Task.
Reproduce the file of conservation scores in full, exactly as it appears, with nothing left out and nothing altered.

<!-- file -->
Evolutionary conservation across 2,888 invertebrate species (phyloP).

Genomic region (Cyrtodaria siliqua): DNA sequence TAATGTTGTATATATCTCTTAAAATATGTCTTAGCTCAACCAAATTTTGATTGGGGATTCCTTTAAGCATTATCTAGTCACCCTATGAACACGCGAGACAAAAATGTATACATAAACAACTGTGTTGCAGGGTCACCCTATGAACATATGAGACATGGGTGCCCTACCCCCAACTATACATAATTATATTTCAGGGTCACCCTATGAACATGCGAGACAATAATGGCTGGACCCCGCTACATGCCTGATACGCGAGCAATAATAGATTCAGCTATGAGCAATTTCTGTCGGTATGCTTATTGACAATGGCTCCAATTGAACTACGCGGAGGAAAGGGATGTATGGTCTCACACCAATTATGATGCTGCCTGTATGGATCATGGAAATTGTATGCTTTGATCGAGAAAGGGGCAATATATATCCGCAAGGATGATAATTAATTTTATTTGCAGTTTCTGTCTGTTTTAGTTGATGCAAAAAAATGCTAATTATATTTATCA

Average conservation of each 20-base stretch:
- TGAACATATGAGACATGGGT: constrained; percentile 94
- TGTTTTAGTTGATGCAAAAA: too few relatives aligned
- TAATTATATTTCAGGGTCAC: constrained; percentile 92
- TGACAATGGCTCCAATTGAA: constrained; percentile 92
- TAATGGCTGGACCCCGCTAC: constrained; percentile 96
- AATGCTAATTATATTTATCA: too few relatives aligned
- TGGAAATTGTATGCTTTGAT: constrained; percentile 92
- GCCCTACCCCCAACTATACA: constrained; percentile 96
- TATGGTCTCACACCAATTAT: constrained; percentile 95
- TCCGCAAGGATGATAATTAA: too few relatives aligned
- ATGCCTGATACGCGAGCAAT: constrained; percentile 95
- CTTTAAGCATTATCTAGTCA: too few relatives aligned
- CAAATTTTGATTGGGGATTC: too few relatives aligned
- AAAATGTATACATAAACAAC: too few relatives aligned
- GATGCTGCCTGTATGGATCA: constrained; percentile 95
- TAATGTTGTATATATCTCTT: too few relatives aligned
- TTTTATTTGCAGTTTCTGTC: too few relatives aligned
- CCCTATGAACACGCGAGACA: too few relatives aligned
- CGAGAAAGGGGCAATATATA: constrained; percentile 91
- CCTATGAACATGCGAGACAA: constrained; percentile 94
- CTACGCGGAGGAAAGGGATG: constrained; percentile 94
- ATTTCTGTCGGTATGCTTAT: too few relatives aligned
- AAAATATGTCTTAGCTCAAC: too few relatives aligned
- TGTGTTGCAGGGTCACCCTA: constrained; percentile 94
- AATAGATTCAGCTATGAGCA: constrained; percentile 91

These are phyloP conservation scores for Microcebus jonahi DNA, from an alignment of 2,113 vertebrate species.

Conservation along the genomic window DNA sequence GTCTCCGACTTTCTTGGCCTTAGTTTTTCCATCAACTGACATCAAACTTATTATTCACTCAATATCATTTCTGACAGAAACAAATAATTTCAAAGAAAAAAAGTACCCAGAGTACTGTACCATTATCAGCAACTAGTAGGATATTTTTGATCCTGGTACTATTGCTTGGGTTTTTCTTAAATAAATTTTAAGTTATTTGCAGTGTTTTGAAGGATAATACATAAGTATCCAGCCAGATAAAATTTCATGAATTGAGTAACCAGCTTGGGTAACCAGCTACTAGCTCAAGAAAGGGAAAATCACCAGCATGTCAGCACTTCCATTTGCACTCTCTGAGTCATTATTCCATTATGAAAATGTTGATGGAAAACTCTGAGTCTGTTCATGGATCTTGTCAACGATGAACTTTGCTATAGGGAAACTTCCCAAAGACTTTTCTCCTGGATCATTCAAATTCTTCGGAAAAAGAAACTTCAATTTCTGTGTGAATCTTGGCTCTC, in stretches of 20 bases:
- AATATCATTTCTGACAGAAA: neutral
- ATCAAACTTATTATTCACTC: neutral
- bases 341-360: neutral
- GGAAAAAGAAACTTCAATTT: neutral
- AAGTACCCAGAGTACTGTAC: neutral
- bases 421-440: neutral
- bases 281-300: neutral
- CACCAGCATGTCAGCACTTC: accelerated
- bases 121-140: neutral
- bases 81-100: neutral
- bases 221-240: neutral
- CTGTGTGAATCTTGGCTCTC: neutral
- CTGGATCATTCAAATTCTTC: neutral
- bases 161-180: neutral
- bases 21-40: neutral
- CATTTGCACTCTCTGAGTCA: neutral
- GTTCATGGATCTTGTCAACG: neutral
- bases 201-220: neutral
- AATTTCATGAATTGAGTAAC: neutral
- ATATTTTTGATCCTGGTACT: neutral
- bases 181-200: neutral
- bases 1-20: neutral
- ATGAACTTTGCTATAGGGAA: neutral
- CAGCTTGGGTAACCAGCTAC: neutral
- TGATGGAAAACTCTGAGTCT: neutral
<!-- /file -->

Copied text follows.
Evolutionary conservation across 2,888 invertebrate species (phyloP).

Genomic region (Cyrtodaria siliqua): DNA sequence TAATGTTGTATATATCTCTTAAAATATGTCTTAGCTCAACCAAATTTTGATTGGGGATTCCTTTAAGCATTATCTAGTCACCCTATGAACACGCGAGACAAAAATGTATACATAAACAACTGTGTTGCAGGGTCACCCTATGAACATATGAGACATGGGTGCCCTACCCCCAACTATACATAATTATATTTCAGGGTCACCCTATGAACATGCGAGACAATAATGGCTGGACCCCGCTACATGCCTGATACGCGAGCAATAATAGATTCAGCTATGAGCAATTTCTGTCGGTATGCTTATTGACAATGGCTCCAATTGAACTACGCGGAGGAAAGGGATGTATGGTCTCACACCAATTATGATGCTGCCTGTATGGATCATGGAAATTGTATGCTTTGATCGAGAAAGGGGCAATATATATCCGCAAGGATGATAATTAATTTTATTTGCAGTTTCTGTCTGTTTTAGTTGATGCAAAAAAATGCTAATTATATTTATCA

Average conservation of each 20-base stretch:
- TGAACATATGAGACATGGGT: constrained; percentile 94
- TGTTTTAGTTGATGCAAAAA: too few relatives aligned
- TAATTATATTTCAGGGTCAC: constrained; percentile 92
- TGACAATGGCTCCAATTGAA: constrained; percentile 92
- TAATGGCTGGACCCCGCTAC: constrained; percentile 96
- AATGCTAATTATATTTATCA: too few relatives aligned
- TGGAAATTGTATGCTTTGAT: constrained; percentile 92
- GCCCTACCCCCAACTATACA: constrained; percentile 96
- TATGGTCTCACACCAATTAT: constrained; percentile 95
- TCCGCAAGGATGATAATTAA: too few relatives aligned
- ATGCCTGATACGCGAGCAAT: constrained; percentile 95
- CTTTAAGCATTATCTAGTCA: too few relatives aligned
- CAAATTTTGATTGGGGATTC: too few relatives aligned
- AAAATGTATACATAAACAAC: too few relatives aligned
- GATGCTGCCTGTATGGATCA: constrained; percentile 95
- TAATGTTGTATATATCTCTT: too few relatives aligned
- TTTTATTTGCAGTTTCTGTC: too few relatives aligned
- CCCTATGAACACGCGAGACA: too few relatives aligned
- CGAGAAAGGGGCAATATATA: constrained; percentile 91
- CCTATGAACATGCGAGACAA: constrained; percentile 94
- CTACGCGGAGGAAAGGGATG: constrained; percentile 94
- ATTTCTGTCGGTATGCTTAT: too few relatives aligned
- AAAATATGTCTTAGCTCAAC: too few relatives aligned
- TGTGTTGCAGGGTCACCCTA: constrained; percentile 94
- AATAGATTCAGCTATGAGCA: constrained; percentile 91

These are phyloP conservation scores for Microcebus jonahi DNA, from an alignment of 2,113 vertebrate species.

Conservation along the genomic window DNA sequence GTCTCCGACTTTCTTGGCCTTAGTTTTTCCATCAACTGACATCAAACTTATTATTCACTCAATATCATTTCTGACAGAAACAAATAATTTCAAAGAAAAAAAGTACCCAGAGTACTGTACCATTATCAGCAACTAGTAGGATATTTTTGATCCTGGTACTATTGCTTGGGTTTTTCTTAAATAAATTTTAAGTTATTTGCAGTGTTTTGAAGGATAATACATAAGTATCCAGCCAGATAAAATTTCATGAATTGAGTAACCAGCTTGGGTAACCAGCTACTAGCTCAAGAAAGGGAAAATCACCAGCATGTCAGCACTTCCATTTGCACTCTCTGAGTCATTATTCCATTATGAAAATGTTGATGGAAAACTCTGAGTCTGTTCATGGATCTTGTCAACGATGAACTTTGCTATAGGGAAACTTCCCAAAGACTTTTCTCCTGGATCATTCAAATTCTTCGGAAAAAGAAACTTCAATTTCTGTGTGAATCTTGGCTCTC, in stretches of 20 bases:
- AATATCATTTCTGACAGAAA: neutral
- ATCAAACTTATTATTCACTC: neutral
- bases 341-360: neutral
- GGAAAAAGAAACTTCAATTT: neutral
- AAGTACCCAGAGTACTGTAC: neutral
- bases 421-440: neutral
- bases 281-300: neutral
- CACCAGCATGTCAGCACTTC: accelerated
- bases 121-140: neutral
- bases 81-100: neutral
- bases 221-240: neutral
- CTGTGTGAATCTTGGCTCTC: neutral
- CTGGATCATTCAAATTCTTC: neutral
- bases 161-180: neutral
- bases 21-40: neutral
- CATTTGCACTCTCTGAGTCA: neutral
- GTTCATGGATCTTGTCAACG: neutral
- bases 201-220: neutral
- AATTTCATGAATTGAGTAAC: neutral
- ATATTTTTGATCCTGGTACT: neutral
- bases 181-200: neutral
- bases 1-20: neutral
- ATGAACTTTGCTATAGGGAA: neutral
- CAGCTTGGGTAACCAGCTAC: neutral
- TGATGGAAAACTCTGAGTCT: neutral